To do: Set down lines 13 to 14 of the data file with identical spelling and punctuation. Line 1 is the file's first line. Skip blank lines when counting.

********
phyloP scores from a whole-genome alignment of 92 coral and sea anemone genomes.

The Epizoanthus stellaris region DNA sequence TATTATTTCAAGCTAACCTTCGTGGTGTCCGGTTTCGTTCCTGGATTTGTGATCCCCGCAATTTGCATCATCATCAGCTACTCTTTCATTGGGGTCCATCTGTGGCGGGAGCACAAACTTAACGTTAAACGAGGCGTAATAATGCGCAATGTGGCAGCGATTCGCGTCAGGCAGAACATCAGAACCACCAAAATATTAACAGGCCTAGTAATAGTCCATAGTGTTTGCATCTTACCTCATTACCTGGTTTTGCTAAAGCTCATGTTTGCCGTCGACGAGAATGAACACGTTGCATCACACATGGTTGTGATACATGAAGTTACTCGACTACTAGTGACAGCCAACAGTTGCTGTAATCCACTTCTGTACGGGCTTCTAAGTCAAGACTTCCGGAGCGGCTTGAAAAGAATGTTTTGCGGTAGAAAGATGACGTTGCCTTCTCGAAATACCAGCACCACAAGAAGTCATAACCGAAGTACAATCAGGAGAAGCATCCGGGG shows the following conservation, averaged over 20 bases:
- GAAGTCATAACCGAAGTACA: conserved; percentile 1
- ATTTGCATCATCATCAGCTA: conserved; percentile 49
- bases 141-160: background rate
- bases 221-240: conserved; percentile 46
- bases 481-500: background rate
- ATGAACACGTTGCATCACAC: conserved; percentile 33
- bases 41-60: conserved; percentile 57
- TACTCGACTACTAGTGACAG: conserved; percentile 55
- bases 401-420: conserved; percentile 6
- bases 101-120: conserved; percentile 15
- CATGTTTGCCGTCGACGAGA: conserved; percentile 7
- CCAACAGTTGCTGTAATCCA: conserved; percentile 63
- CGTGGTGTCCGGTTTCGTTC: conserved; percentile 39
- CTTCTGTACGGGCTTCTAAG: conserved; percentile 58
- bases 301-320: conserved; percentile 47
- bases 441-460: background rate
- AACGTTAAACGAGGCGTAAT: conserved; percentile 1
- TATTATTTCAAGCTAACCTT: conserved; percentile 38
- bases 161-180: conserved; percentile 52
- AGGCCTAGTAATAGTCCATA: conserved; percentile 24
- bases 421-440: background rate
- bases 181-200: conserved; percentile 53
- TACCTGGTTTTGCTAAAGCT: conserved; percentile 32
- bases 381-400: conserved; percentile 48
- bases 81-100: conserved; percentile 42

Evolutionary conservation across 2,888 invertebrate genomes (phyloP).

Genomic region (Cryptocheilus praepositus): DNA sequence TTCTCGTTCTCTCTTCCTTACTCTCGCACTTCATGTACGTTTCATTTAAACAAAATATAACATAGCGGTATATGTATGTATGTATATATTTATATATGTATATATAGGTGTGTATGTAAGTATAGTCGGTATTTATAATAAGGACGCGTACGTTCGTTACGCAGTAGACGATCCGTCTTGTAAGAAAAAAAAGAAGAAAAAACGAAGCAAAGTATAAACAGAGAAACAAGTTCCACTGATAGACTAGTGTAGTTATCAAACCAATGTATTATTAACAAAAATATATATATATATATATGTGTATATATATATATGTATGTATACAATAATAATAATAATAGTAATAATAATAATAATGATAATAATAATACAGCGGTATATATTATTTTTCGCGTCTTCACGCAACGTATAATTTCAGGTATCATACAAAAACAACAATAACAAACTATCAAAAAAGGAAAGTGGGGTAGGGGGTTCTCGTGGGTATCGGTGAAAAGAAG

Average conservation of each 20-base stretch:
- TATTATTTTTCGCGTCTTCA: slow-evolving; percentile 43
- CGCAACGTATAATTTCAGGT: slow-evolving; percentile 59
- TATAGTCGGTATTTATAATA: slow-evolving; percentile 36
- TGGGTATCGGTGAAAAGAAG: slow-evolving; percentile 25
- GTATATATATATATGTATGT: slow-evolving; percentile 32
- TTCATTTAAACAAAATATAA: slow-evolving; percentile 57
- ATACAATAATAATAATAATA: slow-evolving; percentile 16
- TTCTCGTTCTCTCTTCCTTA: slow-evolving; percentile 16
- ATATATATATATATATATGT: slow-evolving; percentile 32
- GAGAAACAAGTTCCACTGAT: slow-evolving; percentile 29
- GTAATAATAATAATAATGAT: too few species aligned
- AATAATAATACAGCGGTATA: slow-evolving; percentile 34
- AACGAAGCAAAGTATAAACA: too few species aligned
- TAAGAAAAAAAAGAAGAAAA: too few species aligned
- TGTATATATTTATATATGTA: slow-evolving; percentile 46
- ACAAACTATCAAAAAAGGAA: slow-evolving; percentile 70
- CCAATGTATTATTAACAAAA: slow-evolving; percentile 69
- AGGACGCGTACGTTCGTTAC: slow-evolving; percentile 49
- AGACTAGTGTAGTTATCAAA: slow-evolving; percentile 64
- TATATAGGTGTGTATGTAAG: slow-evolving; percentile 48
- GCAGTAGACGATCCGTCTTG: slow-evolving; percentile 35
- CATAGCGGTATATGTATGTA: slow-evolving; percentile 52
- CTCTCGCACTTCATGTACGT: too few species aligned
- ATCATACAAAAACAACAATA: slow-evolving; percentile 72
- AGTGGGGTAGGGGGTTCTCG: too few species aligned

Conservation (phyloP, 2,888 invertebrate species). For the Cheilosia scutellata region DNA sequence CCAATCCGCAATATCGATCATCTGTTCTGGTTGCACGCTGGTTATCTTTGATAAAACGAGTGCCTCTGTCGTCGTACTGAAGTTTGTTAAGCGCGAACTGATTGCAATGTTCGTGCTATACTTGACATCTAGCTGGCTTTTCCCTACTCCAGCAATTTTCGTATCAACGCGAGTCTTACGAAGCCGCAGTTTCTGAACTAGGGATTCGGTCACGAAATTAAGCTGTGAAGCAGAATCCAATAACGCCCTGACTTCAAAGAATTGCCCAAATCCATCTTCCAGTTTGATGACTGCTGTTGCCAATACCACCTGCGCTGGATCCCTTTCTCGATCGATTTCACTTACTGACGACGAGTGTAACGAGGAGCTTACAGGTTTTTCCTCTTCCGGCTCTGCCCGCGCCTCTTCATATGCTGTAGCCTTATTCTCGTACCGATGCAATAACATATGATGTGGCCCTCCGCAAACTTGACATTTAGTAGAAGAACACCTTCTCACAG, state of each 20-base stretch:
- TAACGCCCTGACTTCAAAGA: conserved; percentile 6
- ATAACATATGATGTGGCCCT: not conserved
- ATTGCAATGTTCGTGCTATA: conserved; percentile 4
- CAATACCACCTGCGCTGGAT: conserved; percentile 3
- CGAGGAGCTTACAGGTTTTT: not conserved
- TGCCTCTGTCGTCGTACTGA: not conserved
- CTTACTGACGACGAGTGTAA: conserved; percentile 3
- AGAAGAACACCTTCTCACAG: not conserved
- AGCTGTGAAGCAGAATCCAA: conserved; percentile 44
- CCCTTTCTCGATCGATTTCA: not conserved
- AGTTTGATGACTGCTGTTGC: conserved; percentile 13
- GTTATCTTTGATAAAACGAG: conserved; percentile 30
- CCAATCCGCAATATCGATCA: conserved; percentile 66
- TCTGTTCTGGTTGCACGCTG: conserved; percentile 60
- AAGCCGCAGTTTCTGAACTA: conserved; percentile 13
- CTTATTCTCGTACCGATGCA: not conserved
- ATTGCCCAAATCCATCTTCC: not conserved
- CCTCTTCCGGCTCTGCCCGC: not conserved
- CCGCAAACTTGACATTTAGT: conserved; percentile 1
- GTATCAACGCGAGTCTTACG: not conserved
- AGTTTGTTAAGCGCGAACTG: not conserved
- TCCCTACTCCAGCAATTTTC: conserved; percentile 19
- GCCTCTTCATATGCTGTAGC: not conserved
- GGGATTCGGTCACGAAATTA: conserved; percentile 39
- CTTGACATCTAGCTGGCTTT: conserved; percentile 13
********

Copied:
- CATGTTTGCCGTCGACGAGA: conserved; percentile 7
- CCAACAGTTGCTGTAATCCA: conserved; percentile 63